Food Friday: Soup is Soul Food

Every cook should know how to make homemade soup, especially those on a budget and those interested in eating healthy.

Two weeks ago I wrote an unusual post about how to make soup stock. It might seem like an unusual post for blog on Obstetrics, Gynecology, and healthy lifestyle, but not when you take a closer look.

One pillar of healthy lifestyle is healthy eating and another pillar is a healthy home life. Home cooked food can help with both. Soup is one of the most comforting and potentially healthy home cooked foods. It is also one of the easiest, of course once you know how. Homemade soup is also one of the thriftiest things to make since you can utilize leftovers and assorted ingredients from the refrigerator, garden, or pantry.

How to start? As always, start by cleaning up any stray dishes in the kitchen, organizing, and assembling your ingredients. Thaw any broth you have frozen. If you have not made frozen broth you can obtain good organic broth in three different flavors at any natural food store. You can also get a jarred  broth concentrate, also organic, at most grocery stores and at Costco as well.

Determine the vegetables you want to include. I'm a fan of great variety, But you can also make a vegetable flavored soup and emphasize one or two flavors such as red pepper. Prepare all of the vegetables by washing trimming and cutting them to the appropriate size.

I try to ask my patients to emphasize the protein in their diet. Decide what the protein in your soup will be. Consider chicken, red meat, fish, seafood,or even eggs. Cut your choice into bite-size pieces.  If you can tolerate legumes like beans and peas and can handle the carbohydrate that they bring, those can be included as well. Prepare all these ingredients so that they are ready to put in the pot.

I like to try to make my soup with only one pot. Choose your pot based on the volume that you want to make. Make sure it is extra large so that when you stir it with a long wooden spoon nothing will spill out.

Use a good cooking olive oil to sauté your first ingredients.These would include garlic, onions, or chilies if they are in your recipe. You will do them first so that they will flavor the oil. Make sure to use enough olive oil on the bottom of the pan. After this, Add your meat, chicken, or fish. Sauté until golden brown, but not fully done. I like to add fairly heavy spices to the cooking meat at this point since the flavor seems to penetrate better than adding it later. Then add your vegetables one by one and cook them until partially done, going from the hardest such as carrots to the softest such as spinach at the last.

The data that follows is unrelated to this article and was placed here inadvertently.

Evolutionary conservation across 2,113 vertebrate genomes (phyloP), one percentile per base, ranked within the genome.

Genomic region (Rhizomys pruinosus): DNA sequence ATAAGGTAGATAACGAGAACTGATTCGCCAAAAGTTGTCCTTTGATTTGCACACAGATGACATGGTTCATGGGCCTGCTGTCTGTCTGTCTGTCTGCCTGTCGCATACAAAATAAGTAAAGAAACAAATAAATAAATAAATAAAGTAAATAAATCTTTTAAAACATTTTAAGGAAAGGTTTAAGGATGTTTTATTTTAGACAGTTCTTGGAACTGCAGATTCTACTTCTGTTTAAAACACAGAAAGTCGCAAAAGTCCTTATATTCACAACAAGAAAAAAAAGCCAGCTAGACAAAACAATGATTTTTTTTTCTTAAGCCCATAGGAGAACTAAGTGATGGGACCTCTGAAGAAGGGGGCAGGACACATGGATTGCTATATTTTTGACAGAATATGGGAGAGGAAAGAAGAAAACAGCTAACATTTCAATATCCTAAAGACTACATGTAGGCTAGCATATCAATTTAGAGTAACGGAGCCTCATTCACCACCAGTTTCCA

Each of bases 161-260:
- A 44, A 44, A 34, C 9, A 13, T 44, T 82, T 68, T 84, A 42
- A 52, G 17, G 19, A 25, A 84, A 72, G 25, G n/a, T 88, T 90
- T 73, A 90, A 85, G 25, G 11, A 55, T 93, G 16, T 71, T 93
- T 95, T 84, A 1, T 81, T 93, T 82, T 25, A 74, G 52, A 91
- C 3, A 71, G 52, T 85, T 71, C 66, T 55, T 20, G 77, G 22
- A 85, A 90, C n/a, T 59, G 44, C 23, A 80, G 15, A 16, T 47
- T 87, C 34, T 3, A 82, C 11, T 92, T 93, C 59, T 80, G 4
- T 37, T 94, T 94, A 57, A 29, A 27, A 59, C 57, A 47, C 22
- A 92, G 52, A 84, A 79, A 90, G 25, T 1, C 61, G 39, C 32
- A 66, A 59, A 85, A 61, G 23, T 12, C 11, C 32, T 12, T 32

When everything seems partially and evenly done, add liquid. I usually add a a half a cup of either red or white wine first. This adds to the depth of flavor. Then I add my broth, at least enough to cover all the hard ingredients, and usually more. I may or may not add a can of diced or stewed tomatoes, depending on the flavor I want to achieve. All you have to do at that point is bring it to a boil briefly, then simmer until the hardest vegetables are fork tender. If you intend for your meats to get very tender, they will have to simmer at least a couple hours. 

This is a good general recipe for a variety of different kinds of soup. You can make it with a large variety of different vegetables and if you add beans and a little pasta it turns out like a minestrone. If you add only a few vegetables and a lot of beans, tomato paste as well as onions and chilies, you have chili. You can pick a vegetable theme such as green vegetables and limit yourself to just a few onions, leeks, spinach, and kale. If you make a broth-y chicken soup with napa cabbage, ginger and green onions, you can drop whisked eggs into it and have egg drop soup. You can do the classic pumpkin soup especially at this time of year. Or you can go with the popular roasted red pepper soup.

If you have athletes, children or adolescents in the home, you can afford to serve this soup with a good whole-grain bread. Otherwise, it should stand on its own. You can always add a side salad and cold glasses of milk, to round it out.

Have fun with your soup and add some garnish. Garnishes can be anything from grated cheese or sour cream to minced green onions, parsley, crumbled hard-boiled eggs, sliced almonds or Siracha sauce. 

You will find that people tend to gather around a kitchen table with a good homemade soup. Having a sitdown family dinner with soup is good for health and good for the soul.